While the newspaper remains profitable, the dramatic staff reductions may be designed to fend off a hostile takeover by the bottom feeders of the industry.
A dissident Lee shareholder, Carlo Cannell of Wyoming-based Cannell Capital, has urged shareholders to oppose incumbent board members, including chairman Mary Junck. Among his complaints is that Junck has earned more than $40 million in compensation since 2002 despite Lee’s troubles.
“It’s conceivable one of the vulture companies could see this guy as a wedge to come in an make a play for Lee,” said Gordon, who in February attended a Lee’s stockholder meeting in Davenport, Iowa. “They (Lee’s managers) are trying to protect themselves from a hostile takeover.”
As difficult as things have been, there are far worse companies than Lee when it comes to bleeding newspapers dry. Digital First and GateHouse are notorious for stripping assets and firing people from newspaper properties.
“I believe Lee is earnest when it says it wants to stay in the business,” Gordon said. “I will give them credit; they are trying. The Union would rather see Lee own the paper, if it has to be a chain.”
According to the Alliance for Audited Media, the average Sunday circulation of the Post-Dispatch as of the last quarter of 2018 was 130,405 in print and about 20,000 in digital subscribers–151,341 combined. The average daily circulation, digital and print subscribers combined, was 103,773. These numbers are subject to an audit. In 2015, the average daily print circulation was 124,712 and the Sunday circulation was 191,297.
Across the state, the situation at the Kansas City Star was much the same. The unaudited figures shared by the Alliance for Audited Media show the Star’s average Sunday circulation–print and digital media combined–was 136,055. The average daily combined circulation was 103,406, about 37 percent lower than five years ago.
Kraske, who has spent 40 years in newspapers, has worked part time for the Star since 2013, dividing his other time between hosting a talk show on a public radio station and teaching journalism at the University of Missouri-Kansas City.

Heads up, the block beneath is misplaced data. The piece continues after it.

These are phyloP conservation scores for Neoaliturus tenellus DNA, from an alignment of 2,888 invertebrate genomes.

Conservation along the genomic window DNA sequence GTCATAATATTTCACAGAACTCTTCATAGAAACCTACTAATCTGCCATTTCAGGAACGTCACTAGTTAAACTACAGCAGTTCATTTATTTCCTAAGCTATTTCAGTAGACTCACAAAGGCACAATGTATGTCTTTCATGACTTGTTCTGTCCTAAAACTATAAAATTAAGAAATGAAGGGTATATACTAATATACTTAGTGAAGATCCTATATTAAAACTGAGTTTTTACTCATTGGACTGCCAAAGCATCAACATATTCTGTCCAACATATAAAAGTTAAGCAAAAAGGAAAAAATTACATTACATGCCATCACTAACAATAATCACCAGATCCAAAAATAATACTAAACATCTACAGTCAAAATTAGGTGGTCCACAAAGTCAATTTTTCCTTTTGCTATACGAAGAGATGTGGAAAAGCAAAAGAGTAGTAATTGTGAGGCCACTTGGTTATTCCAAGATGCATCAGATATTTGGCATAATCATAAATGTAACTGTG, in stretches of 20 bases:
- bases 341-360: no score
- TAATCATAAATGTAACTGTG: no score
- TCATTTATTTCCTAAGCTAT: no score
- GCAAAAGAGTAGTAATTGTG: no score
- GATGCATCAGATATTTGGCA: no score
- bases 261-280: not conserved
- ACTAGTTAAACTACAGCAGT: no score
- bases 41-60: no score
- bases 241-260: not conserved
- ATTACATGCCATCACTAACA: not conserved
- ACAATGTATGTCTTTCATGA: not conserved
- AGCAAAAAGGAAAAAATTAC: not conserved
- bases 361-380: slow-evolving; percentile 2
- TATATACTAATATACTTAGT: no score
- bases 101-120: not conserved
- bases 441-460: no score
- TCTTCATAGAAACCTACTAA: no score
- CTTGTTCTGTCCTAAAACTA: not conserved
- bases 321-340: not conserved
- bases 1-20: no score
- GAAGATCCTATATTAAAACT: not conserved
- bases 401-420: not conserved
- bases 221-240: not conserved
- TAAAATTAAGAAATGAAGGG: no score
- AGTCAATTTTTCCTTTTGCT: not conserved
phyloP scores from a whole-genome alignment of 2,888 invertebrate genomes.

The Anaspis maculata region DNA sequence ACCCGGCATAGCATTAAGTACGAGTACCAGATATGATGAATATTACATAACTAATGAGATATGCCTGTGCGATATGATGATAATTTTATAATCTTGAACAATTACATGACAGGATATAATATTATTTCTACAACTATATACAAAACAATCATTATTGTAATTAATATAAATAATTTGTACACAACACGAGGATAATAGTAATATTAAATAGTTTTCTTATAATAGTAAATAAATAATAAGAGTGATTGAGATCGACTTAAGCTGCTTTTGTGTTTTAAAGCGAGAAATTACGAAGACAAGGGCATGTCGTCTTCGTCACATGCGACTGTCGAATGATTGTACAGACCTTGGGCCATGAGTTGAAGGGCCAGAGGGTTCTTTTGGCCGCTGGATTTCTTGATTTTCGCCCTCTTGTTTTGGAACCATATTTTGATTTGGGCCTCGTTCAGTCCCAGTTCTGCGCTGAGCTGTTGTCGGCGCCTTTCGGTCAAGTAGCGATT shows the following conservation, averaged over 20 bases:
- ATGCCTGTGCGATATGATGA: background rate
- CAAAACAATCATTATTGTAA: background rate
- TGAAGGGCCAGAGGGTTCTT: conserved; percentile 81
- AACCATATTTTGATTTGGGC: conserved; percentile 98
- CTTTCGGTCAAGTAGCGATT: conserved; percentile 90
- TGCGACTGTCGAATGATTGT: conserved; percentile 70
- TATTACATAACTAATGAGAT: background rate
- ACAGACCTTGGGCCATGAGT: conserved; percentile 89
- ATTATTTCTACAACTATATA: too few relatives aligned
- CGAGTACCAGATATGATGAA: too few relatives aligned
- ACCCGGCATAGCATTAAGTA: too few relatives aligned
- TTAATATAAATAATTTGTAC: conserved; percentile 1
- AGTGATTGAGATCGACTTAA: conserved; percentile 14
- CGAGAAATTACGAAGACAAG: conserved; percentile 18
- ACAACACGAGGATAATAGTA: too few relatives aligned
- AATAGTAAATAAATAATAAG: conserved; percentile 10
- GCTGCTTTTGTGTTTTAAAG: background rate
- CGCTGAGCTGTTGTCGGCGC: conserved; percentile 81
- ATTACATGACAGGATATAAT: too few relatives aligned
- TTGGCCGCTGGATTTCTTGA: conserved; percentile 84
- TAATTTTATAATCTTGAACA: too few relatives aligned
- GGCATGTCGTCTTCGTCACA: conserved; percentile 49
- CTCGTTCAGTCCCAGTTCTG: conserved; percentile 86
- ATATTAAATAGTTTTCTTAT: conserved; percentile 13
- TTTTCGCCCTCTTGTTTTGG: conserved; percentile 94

“There’s no question that a lot of colleagues and good friends have been looking over their shoulder for the grim reaper,” said Kraske, 61. “It’s draining and demoralizing, a constant worry.”
Among those mourning the departure of Kraske and others is David Adkins, a Republican from Leawood, Kansas and a member of the Kansas Legislature from 1993 to 2005.
“The fate of the daily newspaper is gut wrenching for those of us who love the way only a newspaper can connect you to your community,” Adkins said. “When there aren’t reporters in the room, rest assured the better angels are often ignored. Civic life and our government institutions work best with a vibrant, inquisitive and smart, free press.”
Newspapers continue to produce good work, covering developments in the state capital of Jefferson City and in the halls of government in the state’s two big metropolitan areas.
The Post-Dispatch, for example, has been all over a plan to merge St. Louis with St. Louis County. It has disclosed how Missouri courts funneled defendants into debtors’ prisons. And the bizarre tale of how a “Russian roulette” event led to the shooting death of an off-duty St. Louis police officer allegedly by an on-duty colleague has been detailed.
But we don’t know what we’re missing. For example, the newspaper has no reporters now dedicated to the coverage of education.
Jenner, the Houston Harte endowed chair at the MU journalism school, said many newspapers remain profitable at the local operating level. But because they have to prove themselves to their shareholders and because chain ownership may have incurred a lot of debt everyone is feeling the pain of cuts.
“The important thing for readers to understand is there is a cost to this,” Jenner said. “People may not like the mainstream media, or they are angry at newspapers, or may claim fake news and may be celebrating their demise, but there is a cost to our democracy in the reduction of news coverage.
“Studies show when newspapers go away political participation drops in terms of voting and people running for office,” Jenner said. “People are less willing to engage in the political process and less willing to run against incumbents. And government corruption increases. We will pay a penalty for this and it’s not a pretty thought to me.”
Terry Ganey formerly covered Missouri state government and politics for the Associated Press, the St. Louis Post-Dispatch and the Columbia Daily Tribune.
Editor’s Note: The story was the cover article of the Spring 2019 print edition of Gateway Journalism Review’s magazine.